This is the fifth and final instalment in a series about my decision to begin taking anti-depressants again, you can read from the beginning of the series here.


22nd February

I am four weeks in. And I won’t lie, it has not been straight forward. I wanted a magic pill, a tablet that would return me to the confident easy-going, keen to make plans, person I think I once was.

But I can’t go back, only forwards.

And really, I am glad of this. The unknown future is scary, but it is also full of possibilities.

Four weeks in, I have more peace. I no longer wake up with a body primed and ready for an attack, ready to run for my life. Or at least not every day. And there have been periods, stretches of hours or even days, when I haven’t thought about anxiety. I have found myself able to focus more, and be more present with the kids.

But the peace is tentative.  There has been a ceasefire, but I am not confident it will last. I have lifted my head out of the trenches and taken a few steps into no-man’s land. The fog is clearing and I am hoping to see the white flags of surrender all around, but I am not sure this peace will hold. It feels uncertain.

Hope is hard won.

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19th March

A whole weekend with no anxiety. And not because I have limited my activities and monitored myself at every moment to keep myself healthy and in control.

A weekend of parties and trips to the park and art exhibitions and church and gardening, and I was fine.

Better than that.

I was good.

I don’t ever want to forget that this calm and enjoyment is a gift. I mustn’t ever stop being grateful.

When you have been in the turmoil of anxiety and depression, calm sunny days feel impossible, and then suddenly they arrive, a switch has been flicked and you are suddenly standing in the light. It is so easy to forget what it is like being in the pit.

The short memory of the anxious person in recovery. Equal parts blessing and danger.

I want to forget and I don’t want to forget.

I don’t want to put myself in a position of vulnerability by reliving the darkest of times but I also do not want to become blasé or nonchalant about how much I have had to fight for my  mental health. I don’t want to become complacent about the skills and new rhythms I have learnt.

I want to live well in this new way. I don’t want to go back.

Hope is hard won.

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Now

I am well.

Say it again. I am well.

I say it to my husband as he leaves for work, isn’t it good, being well?

The novelty has not worn off.

There are so many things that are better.

I can concentrate.

The other day I found I had been sat at my laptop working, pretty much uninterrupted, for four hours. This felt miraculous. I knew my ability to focus had been depleted by my battle with anxiety, but I am not sure I realised how much until now.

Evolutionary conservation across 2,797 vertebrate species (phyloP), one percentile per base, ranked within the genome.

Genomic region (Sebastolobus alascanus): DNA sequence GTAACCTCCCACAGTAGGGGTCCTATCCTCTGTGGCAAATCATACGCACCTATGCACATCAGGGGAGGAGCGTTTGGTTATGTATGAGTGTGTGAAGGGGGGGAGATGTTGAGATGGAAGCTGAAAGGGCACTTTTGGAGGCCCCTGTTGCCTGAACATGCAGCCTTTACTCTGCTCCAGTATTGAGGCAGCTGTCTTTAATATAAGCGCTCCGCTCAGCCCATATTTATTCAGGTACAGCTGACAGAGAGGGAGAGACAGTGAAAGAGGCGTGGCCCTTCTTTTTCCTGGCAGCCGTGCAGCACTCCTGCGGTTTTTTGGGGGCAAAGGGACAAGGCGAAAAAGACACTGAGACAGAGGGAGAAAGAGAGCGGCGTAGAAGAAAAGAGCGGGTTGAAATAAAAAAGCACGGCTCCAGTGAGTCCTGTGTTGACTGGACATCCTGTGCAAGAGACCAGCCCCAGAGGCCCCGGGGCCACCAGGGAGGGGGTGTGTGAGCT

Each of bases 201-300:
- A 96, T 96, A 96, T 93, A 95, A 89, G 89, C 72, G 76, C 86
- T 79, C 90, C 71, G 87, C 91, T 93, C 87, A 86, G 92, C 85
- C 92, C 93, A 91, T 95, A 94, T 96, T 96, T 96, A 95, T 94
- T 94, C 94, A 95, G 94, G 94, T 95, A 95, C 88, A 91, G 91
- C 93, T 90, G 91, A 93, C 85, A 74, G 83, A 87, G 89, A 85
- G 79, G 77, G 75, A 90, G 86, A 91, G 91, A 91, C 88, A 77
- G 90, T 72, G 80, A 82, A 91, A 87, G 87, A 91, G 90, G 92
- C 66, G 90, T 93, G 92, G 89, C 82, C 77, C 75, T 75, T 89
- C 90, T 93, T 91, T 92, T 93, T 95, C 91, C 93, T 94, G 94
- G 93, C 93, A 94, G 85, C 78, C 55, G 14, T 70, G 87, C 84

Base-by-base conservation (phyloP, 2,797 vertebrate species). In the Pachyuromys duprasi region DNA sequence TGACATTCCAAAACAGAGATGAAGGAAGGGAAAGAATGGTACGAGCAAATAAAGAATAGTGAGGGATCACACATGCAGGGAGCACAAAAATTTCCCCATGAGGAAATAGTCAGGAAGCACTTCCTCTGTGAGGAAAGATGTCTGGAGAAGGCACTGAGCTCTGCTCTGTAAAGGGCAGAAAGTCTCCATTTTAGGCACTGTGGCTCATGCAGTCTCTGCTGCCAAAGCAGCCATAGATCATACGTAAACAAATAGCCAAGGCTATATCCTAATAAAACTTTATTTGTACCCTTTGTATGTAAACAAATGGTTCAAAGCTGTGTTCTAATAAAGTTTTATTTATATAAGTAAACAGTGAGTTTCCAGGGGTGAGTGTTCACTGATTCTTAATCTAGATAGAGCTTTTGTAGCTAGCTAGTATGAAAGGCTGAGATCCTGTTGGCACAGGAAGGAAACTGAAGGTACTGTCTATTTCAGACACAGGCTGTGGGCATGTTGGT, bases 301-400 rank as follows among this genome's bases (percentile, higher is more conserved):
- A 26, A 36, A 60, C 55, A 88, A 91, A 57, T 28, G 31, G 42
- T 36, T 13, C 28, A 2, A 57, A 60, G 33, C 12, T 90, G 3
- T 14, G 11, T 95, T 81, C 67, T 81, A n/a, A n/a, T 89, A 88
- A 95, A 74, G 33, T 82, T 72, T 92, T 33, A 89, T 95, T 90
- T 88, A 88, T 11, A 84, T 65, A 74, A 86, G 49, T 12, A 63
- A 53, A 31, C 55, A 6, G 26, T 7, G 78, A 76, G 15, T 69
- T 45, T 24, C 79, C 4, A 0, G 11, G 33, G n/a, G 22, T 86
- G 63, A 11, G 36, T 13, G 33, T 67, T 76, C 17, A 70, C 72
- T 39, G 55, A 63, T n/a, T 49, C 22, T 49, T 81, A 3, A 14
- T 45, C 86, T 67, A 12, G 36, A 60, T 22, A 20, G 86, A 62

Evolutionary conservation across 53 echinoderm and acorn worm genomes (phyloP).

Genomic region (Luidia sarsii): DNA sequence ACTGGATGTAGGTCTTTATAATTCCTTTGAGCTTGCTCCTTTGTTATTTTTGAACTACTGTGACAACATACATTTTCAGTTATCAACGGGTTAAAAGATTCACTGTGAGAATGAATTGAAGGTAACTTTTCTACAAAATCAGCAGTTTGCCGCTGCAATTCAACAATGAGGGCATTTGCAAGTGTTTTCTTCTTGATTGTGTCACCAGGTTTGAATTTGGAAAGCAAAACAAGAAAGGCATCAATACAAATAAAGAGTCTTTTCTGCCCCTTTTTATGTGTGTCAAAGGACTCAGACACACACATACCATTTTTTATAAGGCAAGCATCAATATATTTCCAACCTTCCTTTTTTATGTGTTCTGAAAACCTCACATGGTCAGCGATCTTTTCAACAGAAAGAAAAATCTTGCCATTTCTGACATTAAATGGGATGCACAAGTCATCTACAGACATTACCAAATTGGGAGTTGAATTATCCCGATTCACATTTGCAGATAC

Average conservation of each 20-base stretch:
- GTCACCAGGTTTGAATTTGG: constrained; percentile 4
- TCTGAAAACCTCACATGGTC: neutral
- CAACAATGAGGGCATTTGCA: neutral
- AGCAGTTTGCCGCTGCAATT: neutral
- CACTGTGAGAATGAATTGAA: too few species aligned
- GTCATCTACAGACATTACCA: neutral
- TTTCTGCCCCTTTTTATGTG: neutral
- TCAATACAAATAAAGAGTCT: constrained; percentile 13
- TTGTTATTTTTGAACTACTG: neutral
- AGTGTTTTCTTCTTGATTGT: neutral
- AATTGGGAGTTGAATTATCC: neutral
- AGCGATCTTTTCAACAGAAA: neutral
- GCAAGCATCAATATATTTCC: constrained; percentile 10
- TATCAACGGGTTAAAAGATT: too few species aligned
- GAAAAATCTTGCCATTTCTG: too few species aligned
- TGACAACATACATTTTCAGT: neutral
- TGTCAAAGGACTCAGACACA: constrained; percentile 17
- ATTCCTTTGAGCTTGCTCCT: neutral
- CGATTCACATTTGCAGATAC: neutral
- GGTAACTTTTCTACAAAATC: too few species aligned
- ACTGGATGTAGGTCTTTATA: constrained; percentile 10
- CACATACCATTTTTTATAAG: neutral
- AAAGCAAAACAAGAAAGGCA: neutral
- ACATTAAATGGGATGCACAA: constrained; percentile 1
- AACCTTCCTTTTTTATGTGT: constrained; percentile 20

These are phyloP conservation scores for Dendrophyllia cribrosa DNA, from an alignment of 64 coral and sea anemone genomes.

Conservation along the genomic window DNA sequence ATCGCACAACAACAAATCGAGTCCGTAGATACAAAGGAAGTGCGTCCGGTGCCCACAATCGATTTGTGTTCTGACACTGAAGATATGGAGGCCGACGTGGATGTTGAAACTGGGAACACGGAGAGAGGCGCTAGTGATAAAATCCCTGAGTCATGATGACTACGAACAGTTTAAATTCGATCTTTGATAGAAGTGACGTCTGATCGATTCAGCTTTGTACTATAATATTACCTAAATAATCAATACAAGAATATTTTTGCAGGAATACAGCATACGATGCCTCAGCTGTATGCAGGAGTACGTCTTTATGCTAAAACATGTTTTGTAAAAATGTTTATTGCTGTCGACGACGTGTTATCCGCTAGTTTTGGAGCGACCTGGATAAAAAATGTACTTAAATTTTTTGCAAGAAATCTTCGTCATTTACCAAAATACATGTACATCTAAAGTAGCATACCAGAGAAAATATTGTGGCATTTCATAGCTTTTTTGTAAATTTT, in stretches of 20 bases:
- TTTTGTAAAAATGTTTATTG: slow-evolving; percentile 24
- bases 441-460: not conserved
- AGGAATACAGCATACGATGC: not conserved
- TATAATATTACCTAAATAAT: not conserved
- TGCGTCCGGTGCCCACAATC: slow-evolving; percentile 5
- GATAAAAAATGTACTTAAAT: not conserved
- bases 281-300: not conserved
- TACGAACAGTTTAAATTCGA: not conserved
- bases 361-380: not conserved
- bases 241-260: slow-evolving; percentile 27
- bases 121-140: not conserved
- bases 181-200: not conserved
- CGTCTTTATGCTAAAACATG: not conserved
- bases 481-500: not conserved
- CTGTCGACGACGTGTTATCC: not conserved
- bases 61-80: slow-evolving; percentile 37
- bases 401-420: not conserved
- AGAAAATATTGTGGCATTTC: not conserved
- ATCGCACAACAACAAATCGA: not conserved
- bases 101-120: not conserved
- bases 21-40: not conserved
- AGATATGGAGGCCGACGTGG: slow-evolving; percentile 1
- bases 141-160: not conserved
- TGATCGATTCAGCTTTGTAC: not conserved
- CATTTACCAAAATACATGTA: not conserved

I have more fun.

Like spending an impromptu afternoon in the garden with friends, going out for brunch and a weekend away. Simple things, but previously very hard things for me to cope with. Anxiety meant I had narrowed my world to the familiar and the safe. Recently this has become less imperative. I have been able to loosen my hold on all the details, relax my control of the circumstances. Fun is fun!

I make more plans.

Oh the joy of running forward into the day and not over-analysing every. single. thing.

I can make a coffee date, or arrange to meet someone for lunch or to go to the theatre and… it isn’t a big deal. I used to be afraid of my diary, nervous to make plans. What if I felt unwell? What if I couldn’t cope? What if I made a fool of myself and was humiliated? Recently this fear has abated. I am not foolish, I still try not to over fill my plate and schedule in time to rest and relax, downtime when my brain can idle.

But I also make plans.

Hope is hard won.

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In A A Milne’s classic book The House at Pooh Corner, in chapter 8 Pooh and Piglet are having a conversation when Piglet says,

“‘Supposing a tree fell down, Pooh, when we were underneath it?’

‘Supposing it didn’t’ said Pooh after careful thought.'”


I have been Piglet. For so, so long. Worrying, worse-case-scenarioing, seeing catastrophe around every corner.

But things are changing and now I think I might, after taking some time for careful thought, sometimes, respond to the unpredictable and unknown as Pooh would.

Don’t get me wrong. Things are not perfect. There are wobbly moments, and mornings when I fear the old patterns are returning. There have been times I have felt scared and days I wanted to stay inside, hidden, alone.

But I am not as defeated by these momentary struggles, because I know health is possible. I have tasted it.

It is not just the pills of course, it is the myriad of other things I have done to change my life, that are helping me stay well. But the pills are also helping. It seems they are giving me a level of stability I have been looking for for a long time. And despite the pain and the turmoil and the shame that I have waded through these past few months, I am so glad I have got to this point of acceptance.

I’m very grateful.

Hope is hard won and present.